However, after Cardinal Arthur Roche, Prefect of the Dicastery for Divine Worship, rebuked bishops for using Canon Law to protect Catholics who love the TLM, Mulvey seemed to change his mind. 

“The bishop released a public letter insinuating that Fr. Vasquez resigned and that we lost our Latin Mass for want of an able priest, which is 100 percent not true,” Ibanez said.  

“Father Samuel Medley from SOLT has often celebrated the Traditional Latin Mass for Father Vasquez when he was ill or on vacation, and the bishop could easily have granted Fr. Sam faculties if we had truly lost our Mass for lack of an available priest.”  

RELATED: Texas bishop suspends the only Latin Mass in his diocese, citing pastor’s resignation

To whom should we go? 

According to Andrew Greenwell, the lone diocesan TLM had been offered for 38 years at various locations. More than 400 parishioners regularly assisted at the Sunday Traditional Latin Mass before it was suspended.  

“I’ve been a parishioner of St. John the Baptist since 2016 and have attended the Traditional Latin Mass since I was 6 years old—so for about 33 years,” said Jennifer Johnson. She said that there had been a period in her “rebellious youth” when she wasn’t so devout, but the “Traditional Latin Mass always draws me back to God.”  

“My husband, who is not Catholic, has attended Mass faithfully with me since the beginning of our marriage of 15 years,” Johnson added. “When news of the cessation of the Traditional Latin Mass came out, he was devastated.” 

Greenwell said that there are a few other Traditional Latin Mass options available about 3 hours away. “There is no easy answer,” he said. “With such short notice of the cancellation, we have not had time to prepare for other options, but the group is resolved to keep the Traditional Latin Mass alive in some manner until better days,” he said.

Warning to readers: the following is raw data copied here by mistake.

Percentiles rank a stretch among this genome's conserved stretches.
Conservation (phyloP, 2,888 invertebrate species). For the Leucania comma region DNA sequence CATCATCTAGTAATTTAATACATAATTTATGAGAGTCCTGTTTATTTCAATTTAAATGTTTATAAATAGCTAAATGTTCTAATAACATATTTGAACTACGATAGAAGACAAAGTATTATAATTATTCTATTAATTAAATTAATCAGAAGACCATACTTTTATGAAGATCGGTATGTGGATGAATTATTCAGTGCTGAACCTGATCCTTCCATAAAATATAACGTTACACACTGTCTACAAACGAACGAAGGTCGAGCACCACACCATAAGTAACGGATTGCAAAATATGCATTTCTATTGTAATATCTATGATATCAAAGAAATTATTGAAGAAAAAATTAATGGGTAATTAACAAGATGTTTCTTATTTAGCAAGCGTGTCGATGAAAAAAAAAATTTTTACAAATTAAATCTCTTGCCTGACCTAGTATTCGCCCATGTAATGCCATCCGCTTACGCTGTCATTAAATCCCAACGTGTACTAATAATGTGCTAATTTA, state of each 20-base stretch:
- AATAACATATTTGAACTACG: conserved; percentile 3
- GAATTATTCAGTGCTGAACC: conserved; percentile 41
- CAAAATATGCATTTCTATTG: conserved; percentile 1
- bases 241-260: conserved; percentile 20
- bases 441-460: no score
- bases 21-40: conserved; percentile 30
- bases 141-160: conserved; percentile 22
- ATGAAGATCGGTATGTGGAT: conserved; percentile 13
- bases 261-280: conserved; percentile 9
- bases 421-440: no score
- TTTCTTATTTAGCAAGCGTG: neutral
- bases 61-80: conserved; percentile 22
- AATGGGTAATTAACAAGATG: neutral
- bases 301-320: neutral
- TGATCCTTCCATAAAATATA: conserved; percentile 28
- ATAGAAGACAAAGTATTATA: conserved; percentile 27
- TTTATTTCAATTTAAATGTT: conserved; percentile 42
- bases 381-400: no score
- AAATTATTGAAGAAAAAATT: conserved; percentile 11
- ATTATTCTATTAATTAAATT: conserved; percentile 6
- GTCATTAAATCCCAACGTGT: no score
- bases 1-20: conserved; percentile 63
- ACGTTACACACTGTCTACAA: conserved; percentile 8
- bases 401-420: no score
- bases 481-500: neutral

Greenwell has made public a letter he wrote formally withdrawing from the St. John the Baptist parish.

“If Bishop Mulvey and this parish find the Latin Mass under the 1962 Missal unworthy of celebration, then it follows that I am likewise unworthy to be a member of the parish,” he wrote, adding that he resigned from the Finance Council, too.

Not coincidentally, on Low Sunday, the Sunday following Easter, more than 200 Catholics assisted at the Traditional Latin Mass offered once per month in Corpus Christi by Our Lady the Blessed Sacrament Mission, a chapel of the Society of St. Pius X (SSPX), which reportedly has hitherto had about 30 attendees. 

Ibanez said that “roughly half of our regular Latin Mass community” attended the SSPX mission church at 4:30 on Low Sunday. 

“Father Reid said Mass for us and gave a homily specifically for us orphans on the mission of the Society. [He said] that we were most welcome to attend and that we indeed were fulfilling our Sunday obligation,” Ibanez said. 

“I’m glad he informed us in advance because many of us are confused and bewildered at the moment.” 

LifeSiteNews reached out to the Diocese of Corpus Christi for comment multiple times but has not received a response.  

To make your opinion known, please call office of the Diocese of Corpus Christi at (361) 882-619, ask to speak with Bishop Mulvey, and leave a respectful message explaining the spiritual fruits, graces and benefits you receive when you are granted what Pope St. John Paul II called your “rightful aspirations.”   

RELATED: Cdl. Roche says Latin Mass needs to be restricted because the ‘theology of the Church has changed’